U.S. Supreme Court Accepts Post-Argument Supplemental Brief In Kentucky Ten Commandments Case

Apr 4, 2005

Today the United States Supreme Court issued an order accepting a supplemental brief filed by Liberty Counsel regarding the repeal of a 1999 Resolution in the Kentucky Ten Commandments case of McCreary County v. ACLU of Kentucky. McCreary and Pulaski Counties are represented by Mathew D. Staver, President and General Counsel of Liberty Counsel, who presented oral argument on March 2 before the High Court.

The current display before the Court includes the Ten Commandments along with other historical documents presented in their entirety as part of the Foundations of American Law and Government display. The ACLU filed suit in 1999 after both counties posted a single copy of the Ten Commandments. Following suit, both counties modified their displays by adding additional historical documents, some of which excerpted only the religious portions of these documents. Both counties also passed resolutions regarding the second display. The district court found the second display unconstitutional. The current Foundations display was also subsequently found unconstitutional, and that is the display which was argued before the Supreme Court.

During the oral argument on March 2, 2005, Justices Sandra Day O'Connor and David Souter questioned whether the 1999 Resolution on the second display suggested that the purpose for the current Foundations display was unconstitutional. Prior to reaching the Supreme Court, the ACLU never contended that the prior Resolution should be used to invalidate the Foundations display. However, at the Supreme Court level, the ACLU focused heavily on the prior Resolution to argue that the Foundations display is unconstitutional. Following the March 2 argument, both counties repealed the 1999 Resolutions. The counties stated that prior Resolutions do not carry the force of law, and they had already assumed that they had abandoned them. The counties also reiterated that the purpose of the Foundations display is an educational display of some of the documents that influenced American law and government. The supplemental brief filed by Liberty Counsel advised the Court that the counties repealed the 1999 Resolution and advises the Court that three of the five elected officials in McCreary County have subsequently changed. Today the Supreme Court agreed to accept the brief and to include it as part of the record. The Court will likely render its ruling no later than the end of June.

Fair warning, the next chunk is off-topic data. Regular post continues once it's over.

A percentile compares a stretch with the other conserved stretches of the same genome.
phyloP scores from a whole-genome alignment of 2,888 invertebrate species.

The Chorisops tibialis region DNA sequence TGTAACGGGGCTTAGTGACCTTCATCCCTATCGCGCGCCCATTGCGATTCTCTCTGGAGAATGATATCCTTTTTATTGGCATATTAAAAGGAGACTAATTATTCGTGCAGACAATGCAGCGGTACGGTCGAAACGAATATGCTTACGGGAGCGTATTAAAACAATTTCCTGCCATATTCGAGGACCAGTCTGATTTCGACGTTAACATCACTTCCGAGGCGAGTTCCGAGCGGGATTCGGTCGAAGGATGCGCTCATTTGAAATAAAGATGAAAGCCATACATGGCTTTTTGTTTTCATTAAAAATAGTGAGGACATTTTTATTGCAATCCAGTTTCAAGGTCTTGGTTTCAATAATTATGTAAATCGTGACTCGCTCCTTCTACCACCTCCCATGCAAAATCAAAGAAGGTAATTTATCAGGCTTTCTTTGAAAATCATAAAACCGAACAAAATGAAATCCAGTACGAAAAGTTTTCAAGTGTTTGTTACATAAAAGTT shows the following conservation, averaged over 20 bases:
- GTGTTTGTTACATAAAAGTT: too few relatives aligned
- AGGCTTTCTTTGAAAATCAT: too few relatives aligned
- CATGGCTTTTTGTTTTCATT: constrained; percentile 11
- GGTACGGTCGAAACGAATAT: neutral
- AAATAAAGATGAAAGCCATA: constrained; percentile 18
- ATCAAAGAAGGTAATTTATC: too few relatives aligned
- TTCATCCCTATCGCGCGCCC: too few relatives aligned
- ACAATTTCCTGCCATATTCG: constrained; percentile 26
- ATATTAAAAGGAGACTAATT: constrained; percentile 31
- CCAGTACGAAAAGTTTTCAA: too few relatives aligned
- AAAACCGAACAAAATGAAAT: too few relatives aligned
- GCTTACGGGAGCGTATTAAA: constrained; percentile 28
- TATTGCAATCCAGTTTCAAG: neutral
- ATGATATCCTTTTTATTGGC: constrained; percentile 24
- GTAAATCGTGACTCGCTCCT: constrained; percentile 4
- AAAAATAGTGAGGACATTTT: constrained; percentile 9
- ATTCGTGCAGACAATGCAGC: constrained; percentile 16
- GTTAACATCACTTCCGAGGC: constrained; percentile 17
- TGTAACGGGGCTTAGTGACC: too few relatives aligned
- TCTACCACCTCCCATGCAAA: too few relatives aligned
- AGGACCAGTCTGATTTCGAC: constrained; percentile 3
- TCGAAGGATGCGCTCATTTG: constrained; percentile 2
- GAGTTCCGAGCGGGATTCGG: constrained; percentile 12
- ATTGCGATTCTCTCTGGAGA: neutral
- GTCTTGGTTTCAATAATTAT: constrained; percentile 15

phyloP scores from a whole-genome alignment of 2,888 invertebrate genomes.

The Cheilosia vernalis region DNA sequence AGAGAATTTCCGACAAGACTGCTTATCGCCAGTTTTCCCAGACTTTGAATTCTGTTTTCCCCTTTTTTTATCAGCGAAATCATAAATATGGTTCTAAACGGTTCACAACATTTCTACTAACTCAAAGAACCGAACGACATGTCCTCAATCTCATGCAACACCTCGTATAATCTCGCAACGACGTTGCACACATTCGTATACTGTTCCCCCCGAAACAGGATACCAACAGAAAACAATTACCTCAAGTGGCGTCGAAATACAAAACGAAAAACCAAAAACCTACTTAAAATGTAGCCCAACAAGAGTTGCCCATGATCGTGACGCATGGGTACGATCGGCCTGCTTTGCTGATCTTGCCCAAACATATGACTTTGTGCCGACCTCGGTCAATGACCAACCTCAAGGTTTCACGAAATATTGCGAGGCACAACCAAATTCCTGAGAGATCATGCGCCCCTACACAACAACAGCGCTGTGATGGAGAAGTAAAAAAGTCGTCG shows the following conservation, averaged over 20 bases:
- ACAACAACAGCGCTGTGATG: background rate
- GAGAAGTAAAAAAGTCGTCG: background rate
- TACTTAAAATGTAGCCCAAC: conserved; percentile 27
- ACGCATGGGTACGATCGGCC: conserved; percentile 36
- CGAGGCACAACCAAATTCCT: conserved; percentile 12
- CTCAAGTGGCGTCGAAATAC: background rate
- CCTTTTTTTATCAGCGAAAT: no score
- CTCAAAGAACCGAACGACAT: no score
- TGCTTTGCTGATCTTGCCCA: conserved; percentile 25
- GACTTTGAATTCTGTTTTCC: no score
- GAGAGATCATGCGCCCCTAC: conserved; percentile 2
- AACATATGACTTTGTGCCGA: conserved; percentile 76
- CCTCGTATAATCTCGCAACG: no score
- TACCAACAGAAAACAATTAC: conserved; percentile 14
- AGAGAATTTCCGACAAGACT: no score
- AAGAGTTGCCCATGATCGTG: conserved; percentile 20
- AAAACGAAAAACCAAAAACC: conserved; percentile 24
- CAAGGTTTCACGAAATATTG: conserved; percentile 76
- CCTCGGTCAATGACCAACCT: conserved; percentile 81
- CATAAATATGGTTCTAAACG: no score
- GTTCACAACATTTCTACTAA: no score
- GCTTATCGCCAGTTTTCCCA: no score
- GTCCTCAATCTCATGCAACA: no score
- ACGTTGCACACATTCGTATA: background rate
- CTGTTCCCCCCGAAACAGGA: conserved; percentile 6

Staver commented: "It is a good sign that the Supreme Court agreed to accept our supplemental brief, which addresses some of the questions raised by the ACLU for the first time on appeal. The Ten Commandments is a religious document that has also influenced American law and government. The Commandments have become a universally recognized symbol of law. There are more than fifty displays of the Ten Commandments in the United States Supreme Court alone. Displaying the Ten Commandments on public property is a permissible acknowledgment of religion. Such displays have never established religion."